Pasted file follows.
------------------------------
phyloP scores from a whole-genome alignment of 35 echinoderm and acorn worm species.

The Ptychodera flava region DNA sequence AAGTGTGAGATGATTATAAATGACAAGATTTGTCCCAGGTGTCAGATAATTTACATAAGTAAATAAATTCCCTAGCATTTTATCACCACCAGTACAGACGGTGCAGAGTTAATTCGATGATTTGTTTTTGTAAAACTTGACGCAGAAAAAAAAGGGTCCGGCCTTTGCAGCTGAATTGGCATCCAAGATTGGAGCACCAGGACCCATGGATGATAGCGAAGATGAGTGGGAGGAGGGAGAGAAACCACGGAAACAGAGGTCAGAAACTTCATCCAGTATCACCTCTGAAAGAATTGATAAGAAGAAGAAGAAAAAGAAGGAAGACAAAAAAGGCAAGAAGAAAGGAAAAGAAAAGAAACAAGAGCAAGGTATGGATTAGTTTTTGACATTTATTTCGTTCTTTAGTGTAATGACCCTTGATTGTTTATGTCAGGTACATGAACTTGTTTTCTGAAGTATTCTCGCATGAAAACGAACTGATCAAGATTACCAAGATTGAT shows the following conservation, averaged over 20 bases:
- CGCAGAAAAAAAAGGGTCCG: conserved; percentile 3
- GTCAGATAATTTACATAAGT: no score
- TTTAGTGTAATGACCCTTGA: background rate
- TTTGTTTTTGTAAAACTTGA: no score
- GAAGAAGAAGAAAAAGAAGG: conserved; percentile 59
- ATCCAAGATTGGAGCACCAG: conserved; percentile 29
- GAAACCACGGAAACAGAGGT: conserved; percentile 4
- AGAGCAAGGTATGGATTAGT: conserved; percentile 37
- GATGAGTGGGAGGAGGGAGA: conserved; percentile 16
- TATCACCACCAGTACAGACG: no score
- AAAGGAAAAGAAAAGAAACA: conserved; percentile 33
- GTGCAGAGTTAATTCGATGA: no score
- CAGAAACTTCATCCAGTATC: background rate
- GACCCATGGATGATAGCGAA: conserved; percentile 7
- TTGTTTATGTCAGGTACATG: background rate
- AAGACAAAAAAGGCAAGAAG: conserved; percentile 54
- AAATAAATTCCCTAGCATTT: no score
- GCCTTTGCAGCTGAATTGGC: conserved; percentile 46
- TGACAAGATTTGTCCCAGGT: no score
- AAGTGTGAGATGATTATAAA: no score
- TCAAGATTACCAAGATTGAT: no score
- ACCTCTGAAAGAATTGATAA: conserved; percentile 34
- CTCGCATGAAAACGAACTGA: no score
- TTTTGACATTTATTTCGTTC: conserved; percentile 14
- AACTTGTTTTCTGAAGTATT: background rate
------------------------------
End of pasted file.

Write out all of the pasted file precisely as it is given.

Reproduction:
phyloP scores from a whole-genome alignment of 35 echinoderm and acorn worm species.

The Ptychodera flava region DNA sequence AAGTGTGAGATGATTATAAATGACAAGATTTGTCCCAGGTGTCAGATAATTTACATAAGTAAATAAATTCCCTAGCATTTTATCACCACCAGTACAGACGGTGCAGAGTTAATTCGATGATTTGTTTTTGTAAAACTTGACGCAGAAAAAAAAGGGTCCGGCCTTTGCAGCTGAATTGGCATCCAAGATTGGAGCACCAGGACCCATGGATGATAGCGAAGATGAGTGGGAGGAGGGAGAGAAACCACGGAAACAGAGGTCAGAAACTTCATCCAGTATCACCTCTGAAAGAATTGATAAGAAGAAGAAGAAAAAGAAGGAAGACAAAAAAGGCAAGAAGAAAGGAAAAGAAAAGAAACAAGAGCAAGGTATGGATTAGTTTTTGACATTTATTTCGTTCTTTAGTGTAATGACCCTTGATTGTTTATGTCAGGTACATGAACTTGTTTTCTGAAGTATTCTCGCATGAAAACGAACTGATCAAGATTACCAAGATTGAT shows the following conservation, averaged over 20 bases:
- CGCAGAAAAAAAAGGGTCCG: conserved; percentile 3
- GTCAGATAATTTACATAAGT: no score
- TTTAGTGTAATGACCCTTGA: background rate
- TTTGTTTTTGTAAAACTTGA: no score
- GAAGAAGAAGAAAAAGAAGG: conserved; percentile 59
- ATCCAAGATTGGAGCACCAG: conserved; percentile 29
- GAAACCACGGAAACAGAGGT: conserved; percentile 4
- AGAGCAAGGTATGGATTAGT: conserved; percentile 37
- GATGAGTGGGAGGAGGGAGA: conserved; percentile 16
- TATCACCACCAGTACAGACG: no score
- AAAGGAAAAGAAAAGAAACA: conserved; percentile 33
- GTGCAGAGTTAATTCGATGA: no score
- CAGAAACTTCATCCAGTATC: background rate
- GACCCATGGATGATAGCGAA: conserved; percentile 7
- TTGTTTATGTCAGGTACATG: background rate
- AAGACAAAAAAGGCAAGAAG: conserved; percentile 54
- AAATAAATTCCCTAGCATTT: no score
- GCCTTTGCAGCTGAATTGGC: conserved; percentile 46
- TGACAAGATTTGTCCCAGGT: no score
- AAGTGTGAGATGATTATAAA: no score
- TCAAGATTACCAAGATTGAT: no score
- ACCTCTGAAAGAATTGATAA: conserved; percentile 34
- CTCGCATGAAAACGAACTGA: no score
- TTTTGACATTTATTTCGTTC: conserved; percentile 14
- AACTTGTTTTCTGAAGTATT: background rate